The Miami Hurricanes senior with the Abe Lincoln beard, infectious attitude, huge heart and steady stream of Twitter inspiration, will play his final college football game Saturday at Duke.
He won’t start. He won’t end up the hero. But guard Jeremy Lewis — father, son and twin brother — is nonetheless one of the proudest, most respected Hurricanes.
“He’s not afraid to hold his teammates accountable, and I’m really proud of him,” UM coach Al Golden said Tuesday. “Jeremy Lewis has made tremendous progress as a player and a leader. I wish we had another year with him.”
Lewis, a 6-4, 312-pound fifth-year senior, came to UM in 2008 as a four-star defensive end from Palm Beach Lakes High. But he wasn’t in condition, lacked guidance and played sparingly. The arrival of Golden before the 2011 season, and Lewis’ switch from defense to offense is what changed his life, he said.
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“Coach Golden came to this program, and everything wasn’t right,” Lewis said. “He kept his word with everything and has tried to turn things around and help young guys mature. I have nothing bad to say about him.
“I’ve tried to stay focused because it’s easy to go negative. I just want to enjoy my little time left here and cherish it. I’ll put the rest in God’s hands.”
Lewis, who has competed in about 180 plays in eight games this season behind starters Jon Feliciano and Brandon Linder, savors the feeling of being “like a bull in the ring. I like the close contact we have with defensive tackles.”
Offensive line coach Art Kehoe, Golden and Hurricanes players have been inspired by Lewis, who reprimands teammates when they need it, then nudges them to go beyond self-imposed limits — even when his role, which includes being part of the “Pride Wall” (for punts) special teams unit, has always been secondary.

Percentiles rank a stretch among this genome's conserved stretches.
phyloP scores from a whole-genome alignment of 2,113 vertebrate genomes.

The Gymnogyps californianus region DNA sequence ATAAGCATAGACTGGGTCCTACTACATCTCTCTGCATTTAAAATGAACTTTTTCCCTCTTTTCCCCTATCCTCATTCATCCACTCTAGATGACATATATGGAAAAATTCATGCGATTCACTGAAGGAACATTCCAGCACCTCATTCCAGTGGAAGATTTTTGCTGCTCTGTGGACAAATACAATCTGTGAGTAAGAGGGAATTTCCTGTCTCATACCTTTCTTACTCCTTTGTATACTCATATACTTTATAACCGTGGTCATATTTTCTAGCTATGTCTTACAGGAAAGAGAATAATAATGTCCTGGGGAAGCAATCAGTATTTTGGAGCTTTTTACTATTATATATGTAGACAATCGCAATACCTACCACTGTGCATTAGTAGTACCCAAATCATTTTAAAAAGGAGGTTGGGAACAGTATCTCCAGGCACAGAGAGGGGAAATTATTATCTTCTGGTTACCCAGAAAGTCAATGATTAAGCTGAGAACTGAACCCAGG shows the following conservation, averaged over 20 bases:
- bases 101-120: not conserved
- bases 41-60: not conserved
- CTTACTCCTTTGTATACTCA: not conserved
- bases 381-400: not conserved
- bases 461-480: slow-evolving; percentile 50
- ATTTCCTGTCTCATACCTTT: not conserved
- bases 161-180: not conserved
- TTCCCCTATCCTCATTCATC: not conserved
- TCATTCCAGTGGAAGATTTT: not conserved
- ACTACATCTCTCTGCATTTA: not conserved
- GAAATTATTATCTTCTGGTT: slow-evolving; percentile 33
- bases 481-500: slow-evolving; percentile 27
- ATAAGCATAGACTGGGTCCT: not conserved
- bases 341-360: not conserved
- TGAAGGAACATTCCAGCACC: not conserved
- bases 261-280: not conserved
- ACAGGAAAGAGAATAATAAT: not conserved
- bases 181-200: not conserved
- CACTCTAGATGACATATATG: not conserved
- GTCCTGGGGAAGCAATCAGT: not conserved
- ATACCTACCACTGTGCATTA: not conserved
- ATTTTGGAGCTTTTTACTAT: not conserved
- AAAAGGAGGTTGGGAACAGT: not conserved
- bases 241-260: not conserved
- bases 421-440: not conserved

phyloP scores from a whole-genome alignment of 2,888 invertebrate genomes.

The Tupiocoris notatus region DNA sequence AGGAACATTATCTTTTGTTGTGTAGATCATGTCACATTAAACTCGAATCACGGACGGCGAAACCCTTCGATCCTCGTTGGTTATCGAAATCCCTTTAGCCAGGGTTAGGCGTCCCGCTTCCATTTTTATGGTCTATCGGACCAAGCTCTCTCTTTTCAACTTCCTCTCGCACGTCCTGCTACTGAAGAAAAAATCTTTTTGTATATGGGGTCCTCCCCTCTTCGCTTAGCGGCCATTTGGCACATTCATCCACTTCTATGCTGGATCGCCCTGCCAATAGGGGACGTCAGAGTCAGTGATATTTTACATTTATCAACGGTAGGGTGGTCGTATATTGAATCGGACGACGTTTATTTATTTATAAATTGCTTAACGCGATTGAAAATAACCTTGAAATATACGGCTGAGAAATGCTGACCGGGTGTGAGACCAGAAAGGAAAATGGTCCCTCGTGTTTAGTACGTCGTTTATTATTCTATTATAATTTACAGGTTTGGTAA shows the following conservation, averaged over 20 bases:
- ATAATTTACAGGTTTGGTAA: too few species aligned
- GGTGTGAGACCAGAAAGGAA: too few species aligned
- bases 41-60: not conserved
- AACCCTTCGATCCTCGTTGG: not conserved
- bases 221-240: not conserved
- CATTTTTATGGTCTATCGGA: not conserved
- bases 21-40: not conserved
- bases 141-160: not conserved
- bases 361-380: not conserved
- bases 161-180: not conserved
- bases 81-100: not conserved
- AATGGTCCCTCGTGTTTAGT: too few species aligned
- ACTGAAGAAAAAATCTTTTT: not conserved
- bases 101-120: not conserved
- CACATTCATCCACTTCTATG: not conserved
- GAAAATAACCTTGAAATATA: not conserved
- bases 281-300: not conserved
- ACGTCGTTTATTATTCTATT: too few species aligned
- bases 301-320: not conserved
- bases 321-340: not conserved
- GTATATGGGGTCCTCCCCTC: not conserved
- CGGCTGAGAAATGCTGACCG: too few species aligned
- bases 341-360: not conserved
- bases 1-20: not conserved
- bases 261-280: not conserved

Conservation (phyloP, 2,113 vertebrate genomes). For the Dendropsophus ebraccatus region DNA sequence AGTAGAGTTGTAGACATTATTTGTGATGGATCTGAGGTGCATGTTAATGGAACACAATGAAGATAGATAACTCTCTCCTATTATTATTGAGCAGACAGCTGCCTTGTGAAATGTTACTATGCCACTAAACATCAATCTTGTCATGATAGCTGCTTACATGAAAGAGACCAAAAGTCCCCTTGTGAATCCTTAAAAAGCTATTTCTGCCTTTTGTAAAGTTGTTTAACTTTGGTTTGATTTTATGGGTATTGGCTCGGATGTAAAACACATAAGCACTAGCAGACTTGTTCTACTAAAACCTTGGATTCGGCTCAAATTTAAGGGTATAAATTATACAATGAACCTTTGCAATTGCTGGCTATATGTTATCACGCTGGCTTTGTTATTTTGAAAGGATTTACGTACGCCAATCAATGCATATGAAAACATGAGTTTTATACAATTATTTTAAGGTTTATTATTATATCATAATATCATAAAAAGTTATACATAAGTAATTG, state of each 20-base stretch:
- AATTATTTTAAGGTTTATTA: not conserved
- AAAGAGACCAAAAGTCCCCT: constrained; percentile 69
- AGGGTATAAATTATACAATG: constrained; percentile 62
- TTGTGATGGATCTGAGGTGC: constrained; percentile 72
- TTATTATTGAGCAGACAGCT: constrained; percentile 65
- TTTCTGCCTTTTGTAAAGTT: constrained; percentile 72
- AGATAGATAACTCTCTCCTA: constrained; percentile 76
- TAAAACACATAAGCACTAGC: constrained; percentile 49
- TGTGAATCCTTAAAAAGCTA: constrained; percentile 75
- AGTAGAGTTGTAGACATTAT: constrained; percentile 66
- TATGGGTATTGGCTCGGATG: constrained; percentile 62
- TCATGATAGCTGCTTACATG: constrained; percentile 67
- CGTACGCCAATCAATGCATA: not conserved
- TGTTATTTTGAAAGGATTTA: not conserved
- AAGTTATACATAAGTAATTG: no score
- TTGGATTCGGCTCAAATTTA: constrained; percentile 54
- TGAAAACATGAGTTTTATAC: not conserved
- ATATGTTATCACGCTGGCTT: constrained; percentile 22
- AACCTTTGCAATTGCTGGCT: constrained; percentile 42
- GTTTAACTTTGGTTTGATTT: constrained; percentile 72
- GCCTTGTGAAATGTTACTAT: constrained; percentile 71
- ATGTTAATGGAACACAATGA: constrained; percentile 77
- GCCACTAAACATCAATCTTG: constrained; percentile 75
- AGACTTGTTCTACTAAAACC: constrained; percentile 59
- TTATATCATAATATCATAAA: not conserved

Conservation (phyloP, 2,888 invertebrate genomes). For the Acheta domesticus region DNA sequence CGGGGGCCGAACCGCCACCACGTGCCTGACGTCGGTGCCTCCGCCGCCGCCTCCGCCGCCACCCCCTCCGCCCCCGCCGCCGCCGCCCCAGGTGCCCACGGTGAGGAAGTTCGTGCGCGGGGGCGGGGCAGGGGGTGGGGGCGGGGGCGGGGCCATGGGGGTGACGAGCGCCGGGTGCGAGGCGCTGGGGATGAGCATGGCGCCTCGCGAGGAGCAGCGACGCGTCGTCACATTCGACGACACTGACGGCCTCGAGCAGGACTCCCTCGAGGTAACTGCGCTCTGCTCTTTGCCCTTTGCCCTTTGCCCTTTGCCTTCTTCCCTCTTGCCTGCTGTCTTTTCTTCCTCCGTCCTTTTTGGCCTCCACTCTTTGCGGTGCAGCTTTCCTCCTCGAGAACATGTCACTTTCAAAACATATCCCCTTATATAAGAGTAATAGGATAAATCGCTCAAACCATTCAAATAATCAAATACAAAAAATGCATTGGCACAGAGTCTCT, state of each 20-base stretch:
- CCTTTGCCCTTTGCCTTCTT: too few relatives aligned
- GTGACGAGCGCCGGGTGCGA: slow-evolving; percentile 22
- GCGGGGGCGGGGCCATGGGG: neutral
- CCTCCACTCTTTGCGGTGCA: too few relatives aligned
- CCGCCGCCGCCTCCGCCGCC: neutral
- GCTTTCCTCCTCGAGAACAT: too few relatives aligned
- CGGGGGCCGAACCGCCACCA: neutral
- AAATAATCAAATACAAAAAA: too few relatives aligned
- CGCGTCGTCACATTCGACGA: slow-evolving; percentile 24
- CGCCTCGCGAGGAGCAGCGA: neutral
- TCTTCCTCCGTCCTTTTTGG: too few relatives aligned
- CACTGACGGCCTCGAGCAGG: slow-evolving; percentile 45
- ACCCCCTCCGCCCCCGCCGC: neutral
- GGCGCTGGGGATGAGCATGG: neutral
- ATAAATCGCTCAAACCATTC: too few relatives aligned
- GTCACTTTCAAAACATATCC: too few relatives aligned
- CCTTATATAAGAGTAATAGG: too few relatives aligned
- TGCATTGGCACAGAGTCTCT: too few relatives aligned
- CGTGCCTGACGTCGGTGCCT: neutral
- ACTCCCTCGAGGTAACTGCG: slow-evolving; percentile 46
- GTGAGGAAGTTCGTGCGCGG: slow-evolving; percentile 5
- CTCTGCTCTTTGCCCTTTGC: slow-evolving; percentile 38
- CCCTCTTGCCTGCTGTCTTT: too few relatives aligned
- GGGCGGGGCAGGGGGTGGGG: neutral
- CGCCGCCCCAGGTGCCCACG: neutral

“He really put his heart and soul into it this season and has come out of nowhere,” Kehoe said. “He lost some weight, studied the film and has gotten a lot better.
“In our team meeting he told our players repeatedly: ‘This thing seems like it’s forever, but it’s gone so fast. My experience here is finished. I want you guys to know you can’t waste time. You can’t be unaccountable.’
“It has been beautiful to watch.”
Quarterback Stephen Morris called Lewis a fighter who never gives up on himself, even if others have.
“J-Lew is a light to be around,” Morris said.
Lewis’ light, the lineman said, is his 3-year-old daughter, Jaida, who lives with her mom in Lake Worth and sees Lewis often.
“She’s my princess,” he said. “Every decision I make, every choice I make, everything I do is with my daughter in mind.”
Lewis is also a big fan of his single mother, professional caregiver Lillian Lewis, about whom he often tweets. He is one of eight children (four boys and four girls), who include two sets of fraternal twins.
Jeremy was born Feb. 1, 1990, a few minutes before his twin sister Jasmine was born. There are also twins Robin and Ryan, 18.
Lewis became the first person in his family to earn a college degree (liberal arts) in May.
“I didn’t grow up rich,” he said. “My mother always did the best for our kids, always kept a roof over our heads. To be honest, coming from where I grew up, and just knowing my mom sleeps well every night knowing her son is in college doing something positive and being part of this great program, has been a blessing.
“I just want to be successful. I’m going to be emotional [Saturday], and I’m going to be thankful.”
When asked about his dream for the future, Lewis said he has not given up on playing football at the next level.
“I believe in God ... and after this I’m going to continue to train and pray and hope I get a shot.”
One of his recent posts on Twitter: “Don’t have much, but it’s in my heart to do, so when I’m done with classes N meetings tonight ima go buy 3 turkeys and give it to [who’s] in need.”